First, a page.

Hate-filled blog?! Rechelle is being far too kind, as far as I’m concerned.

  • S:

    HA! But it’s sad, because she really believes in magic, rather than technology.

  • km:

    ooooh, oooh, oooh. completely off topic but I read in a mag at the doctor’s office that there are Nancy Drew games for PC Wii etc. I thought of you immediately.

  • Cheyenne:

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  • It’s great to see how the positive people out number the negative people here! I hope Rechelle never says “Meg Darling” to me! If she does, I know I’ve said something ludicrous.

  • Ted Powell:

    km wrote: I have used this tactic too but it usually has been with a ferocious string of unprintables and a good thump to the electronic offender:)In the business, we call that “percussive maintenance”—a common cause of electronic equipment failure is a connector that isn’t quite connecting, because of being loose, having a thin layer of oxide on the metal, whatever.The stress-relief ritual can be effective too, clearing the mind for thinking through the possible failure mechanisms.

  • Dee:

    Hmmm. I learn something new every day. I didn’t know demons could possess inanimate objects. Who knew?

    Anyway, this reminds me of an anthro course I took in college where we studied a Central American tribal group where the village shaman would rub a guinea pig-like critter over a sick person’s body. If the guinea pig’s back was broken during this “procedure” then the person was indeed possessed by sickness or some such thing. I can’t remember exactly (it’s been 15 years).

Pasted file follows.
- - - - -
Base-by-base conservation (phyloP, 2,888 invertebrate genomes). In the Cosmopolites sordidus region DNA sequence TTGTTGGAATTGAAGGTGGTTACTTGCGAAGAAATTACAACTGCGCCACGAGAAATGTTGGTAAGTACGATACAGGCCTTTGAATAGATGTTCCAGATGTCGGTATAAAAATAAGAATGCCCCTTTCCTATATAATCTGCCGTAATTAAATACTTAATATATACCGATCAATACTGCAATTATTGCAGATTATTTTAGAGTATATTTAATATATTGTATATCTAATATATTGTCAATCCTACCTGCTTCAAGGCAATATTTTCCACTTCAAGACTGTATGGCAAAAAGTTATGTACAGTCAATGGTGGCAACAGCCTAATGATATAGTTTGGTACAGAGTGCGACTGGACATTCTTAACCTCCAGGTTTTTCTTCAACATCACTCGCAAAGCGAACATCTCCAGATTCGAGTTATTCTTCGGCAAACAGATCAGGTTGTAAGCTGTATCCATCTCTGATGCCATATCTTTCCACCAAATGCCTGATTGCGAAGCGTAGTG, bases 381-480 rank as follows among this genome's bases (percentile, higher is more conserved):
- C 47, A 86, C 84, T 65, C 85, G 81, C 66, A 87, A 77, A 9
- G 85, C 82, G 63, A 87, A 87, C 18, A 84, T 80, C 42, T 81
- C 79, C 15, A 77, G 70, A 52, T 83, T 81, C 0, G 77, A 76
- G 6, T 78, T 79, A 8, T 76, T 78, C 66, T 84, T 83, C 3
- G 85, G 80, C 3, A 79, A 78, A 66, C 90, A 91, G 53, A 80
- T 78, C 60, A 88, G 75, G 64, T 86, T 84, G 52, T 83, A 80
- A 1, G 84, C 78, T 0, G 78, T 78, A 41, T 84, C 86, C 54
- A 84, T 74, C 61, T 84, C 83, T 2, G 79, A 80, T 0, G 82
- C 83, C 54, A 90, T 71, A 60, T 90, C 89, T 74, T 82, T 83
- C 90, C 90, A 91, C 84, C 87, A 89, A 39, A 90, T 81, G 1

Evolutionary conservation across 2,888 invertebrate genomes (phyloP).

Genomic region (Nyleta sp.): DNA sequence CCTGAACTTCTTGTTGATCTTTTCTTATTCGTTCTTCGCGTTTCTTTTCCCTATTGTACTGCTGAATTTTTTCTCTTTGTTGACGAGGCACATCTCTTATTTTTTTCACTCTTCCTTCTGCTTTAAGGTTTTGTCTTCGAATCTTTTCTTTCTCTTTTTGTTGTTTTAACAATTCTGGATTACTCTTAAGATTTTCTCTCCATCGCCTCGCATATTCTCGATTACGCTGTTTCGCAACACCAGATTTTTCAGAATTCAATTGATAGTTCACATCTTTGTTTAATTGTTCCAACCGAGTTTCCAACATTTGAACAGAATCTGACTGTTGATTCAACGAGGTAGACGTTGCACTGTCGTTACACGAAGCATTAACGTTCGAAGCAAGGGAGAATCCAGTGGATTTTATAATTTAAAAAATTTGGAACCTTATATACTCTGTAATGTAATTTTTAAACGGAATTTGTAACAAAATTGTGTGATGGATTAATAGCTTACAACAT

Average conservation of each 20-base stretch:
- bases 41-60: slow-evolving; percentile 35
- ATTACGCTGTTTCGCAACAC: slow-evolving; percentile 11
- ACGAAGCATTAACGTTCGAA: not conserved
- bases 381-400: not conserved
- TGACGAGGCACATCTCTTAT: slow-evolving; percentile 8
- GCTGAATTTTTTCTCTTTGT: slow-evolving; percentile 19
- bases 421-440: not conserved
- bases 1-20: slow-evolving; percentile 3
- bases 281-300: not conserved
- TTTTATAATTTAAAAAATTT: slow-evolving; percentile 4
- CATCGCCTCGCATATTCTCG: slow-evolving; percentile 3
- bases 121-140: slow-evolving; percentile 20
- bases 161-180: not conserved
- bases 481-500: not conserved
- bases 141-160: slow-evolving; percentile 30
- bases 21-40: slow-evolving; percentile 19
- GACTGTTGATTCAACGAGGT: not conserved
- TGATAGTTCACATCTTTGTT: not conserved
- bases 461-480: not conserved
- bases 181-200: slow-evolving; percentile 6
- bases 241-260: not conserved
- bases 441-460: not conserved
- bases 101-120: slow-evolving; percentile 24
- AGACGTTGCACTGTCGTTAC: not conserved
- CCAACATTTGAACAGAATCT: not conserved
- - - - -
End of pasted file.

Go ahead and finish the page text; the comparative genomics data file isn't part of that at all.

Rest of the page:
Either way, if I were to recount the shaman story most people would think this behavior was ridiculous. They wouldn’t suggest that my telling of it was hate filled.

    Clearly Rechelle is making fun of this woman, but why are these other commenters so defensive? Do you, too, pray over your electronics for exorcism that this touched a nerve?

  • Maria:

    As an atheist academic librarian, this post gave me the sad. I can only imagine that the poor woman was thinking something along the lines of “I SO don’t get paid enough for this crap” which is what I typically think to myself when dealing with silly people while on the job. No, you can’t order a pizza to be delivered to the third floor study room… no, you can’t call ahead to request me to pick out the books you need for your paper which is due tomorrow… no, you can’t hold an exorcism over our crap VCR…